What Now? See Denis Tegg's Video Montage
Wednesday, January 17, 2018 at 12:07PM
Bill Barclay

I have avoided further comment on the outcome of the events on 4-5 January - the Civil Defence performance picked up, and the reports on the progress of the recovery phase appeared at regular intervals. Further, the performance of Higgins - the contractors, had been exemplary from day one - that was obvious and needed no emphasis from this direction.

What is required now is some refection on the situation after the storm, and just what we may expect in the future. Denis Tegg's early warning was not not particularly well heeded by those in control of preparations - in particular, the issuing of coastal warnings at a higher level that ever before. Leave aside for the moment the argument over sea-level rise, what happened was predictable just by putting together the falling barometric pressure, the known tide level (highest for the year), and the direction from where the storm was building.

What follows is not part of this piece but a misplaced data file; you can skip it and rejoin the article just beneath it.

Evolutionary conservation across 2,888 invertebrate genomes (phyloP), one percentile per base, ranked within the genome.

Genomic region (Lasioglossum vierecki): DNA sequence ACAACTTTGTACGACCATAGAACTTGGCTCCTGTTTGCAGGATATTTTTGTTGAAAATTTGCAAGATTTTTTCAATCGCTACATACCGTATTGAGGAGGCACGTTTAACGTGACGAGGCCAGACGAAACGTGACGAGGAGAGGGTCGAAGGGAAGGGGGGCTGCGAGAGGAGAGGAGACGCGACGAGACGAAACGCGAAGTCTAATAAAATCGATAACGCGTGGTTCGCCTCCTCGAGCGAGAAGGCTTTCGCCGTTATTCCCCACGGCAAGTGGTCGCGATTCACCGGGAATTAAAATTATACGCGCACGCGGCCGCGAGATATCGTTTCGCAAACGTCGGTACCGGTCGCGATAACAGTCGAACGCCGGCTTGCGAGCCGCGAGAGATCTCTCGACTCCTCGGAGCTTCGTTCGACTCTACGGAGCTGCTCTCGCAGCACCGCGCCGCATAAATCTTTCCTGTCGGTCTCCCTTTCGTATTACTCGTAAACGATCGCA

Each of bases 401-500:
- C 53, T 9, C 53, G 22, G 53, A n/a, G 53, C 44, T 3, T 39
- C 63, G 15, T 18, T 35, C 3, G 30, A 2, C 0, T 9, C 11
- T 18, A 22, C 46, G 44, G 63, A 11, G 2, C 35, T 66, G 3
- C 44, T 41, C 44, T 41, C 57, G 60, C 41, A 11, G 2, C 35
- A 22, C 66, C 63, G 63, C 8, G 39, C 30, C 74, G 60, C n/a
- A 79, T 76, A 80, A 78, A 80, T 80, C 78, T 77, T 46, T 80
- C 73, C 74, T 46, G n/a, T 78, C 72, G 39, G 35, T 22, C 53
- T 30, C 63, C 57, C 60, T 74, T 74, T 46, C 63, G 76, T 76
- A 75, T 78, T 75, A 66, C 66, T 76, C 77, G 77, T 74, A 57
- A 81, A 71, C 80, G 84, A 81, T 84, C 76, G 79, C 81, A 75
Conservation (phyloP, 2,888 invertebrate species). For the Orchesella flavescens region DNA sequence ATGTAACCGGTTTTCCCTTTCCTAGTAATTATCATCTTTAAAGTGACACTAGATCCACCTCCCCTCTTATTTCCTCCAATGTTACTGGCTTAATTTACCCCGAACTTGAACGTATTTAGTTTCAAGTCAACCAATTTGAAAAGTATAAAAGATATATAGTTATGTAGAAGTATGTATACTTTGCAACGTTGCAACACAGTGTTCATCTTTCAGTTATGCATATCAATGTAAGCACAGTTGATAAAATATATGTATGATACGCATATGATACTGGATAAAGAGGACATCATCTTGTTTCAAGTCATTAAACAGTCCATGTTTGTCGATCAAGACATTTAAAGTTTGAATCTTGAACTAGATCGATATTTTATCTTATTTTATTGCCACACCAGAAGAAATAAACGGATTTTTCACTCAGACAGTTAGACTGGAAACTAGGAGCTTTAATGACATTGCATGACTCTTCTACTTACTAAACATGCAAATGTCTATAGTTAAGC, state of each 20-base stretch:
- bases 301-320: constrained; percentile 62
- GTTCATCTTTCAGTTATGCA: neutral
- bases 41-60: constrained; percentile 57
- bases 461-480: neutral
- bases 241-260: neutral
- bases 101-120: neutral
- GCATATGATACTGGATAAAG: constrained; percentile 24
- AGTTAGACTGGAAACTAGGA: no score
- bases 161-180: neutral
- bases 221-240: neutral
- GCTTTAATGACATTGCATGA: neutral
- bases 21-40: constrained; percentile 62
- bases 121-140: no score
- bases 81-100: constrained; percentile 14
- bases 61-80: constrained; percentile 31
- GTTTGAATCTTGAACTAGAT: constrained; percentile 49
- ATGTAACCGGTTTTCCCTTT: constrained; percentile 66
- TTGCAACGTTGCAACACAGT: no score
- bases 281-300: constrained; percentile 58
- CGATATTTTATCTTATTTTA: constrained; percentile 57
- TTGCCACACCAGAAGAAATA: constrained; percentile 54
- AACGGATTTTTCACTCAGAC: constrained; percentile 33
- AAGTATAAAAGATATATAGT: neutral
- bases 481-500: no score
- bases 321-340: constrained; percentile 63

These factors were known, or, predicted from about 1 January on, but little or nothing happened, and although we can all agree with Mayor Sandra's unstinting praise for Civil Defence after the event, the early response did appear to be lacking.

To add some reality to the situation, Denis Tegg has produced a splendid YouTube video of these factors, and made it available to all - it lays no blame - it simply lays out the facts as we know them, and at the same time provides an evidential photo-montage to which many contributed.

I believe that we are all indebted to Denis for the professional manner in which he has gone about producing this video. It shows what we can expect should this combination of factors occur again in the future - further similar high tides are  due again in early February, and there is little evidence of any restoration of what were clearly quite inadequate defences along Tararu seafront from the Sailing Club to Wilson St. Some of these defences are of course private but their collapse led to the substantial and unprecedented inundation into 20 to 30 properties that lie behind. 

I suspect that the Council will resist at all cost participating in the restoration of these defences, but regardless of the its problematic responsibility generally for new seawall and other defences elsewhere, I consider that it does have a responsibility to help out with the restoration of existing infrastructure, and ASAP.

See Denis's video here: 

https://youtu.be/CwZklEtYy8c

 

 

 

Article originally appeared on BillBarcBlog (http://billbarclay.co.nz/).
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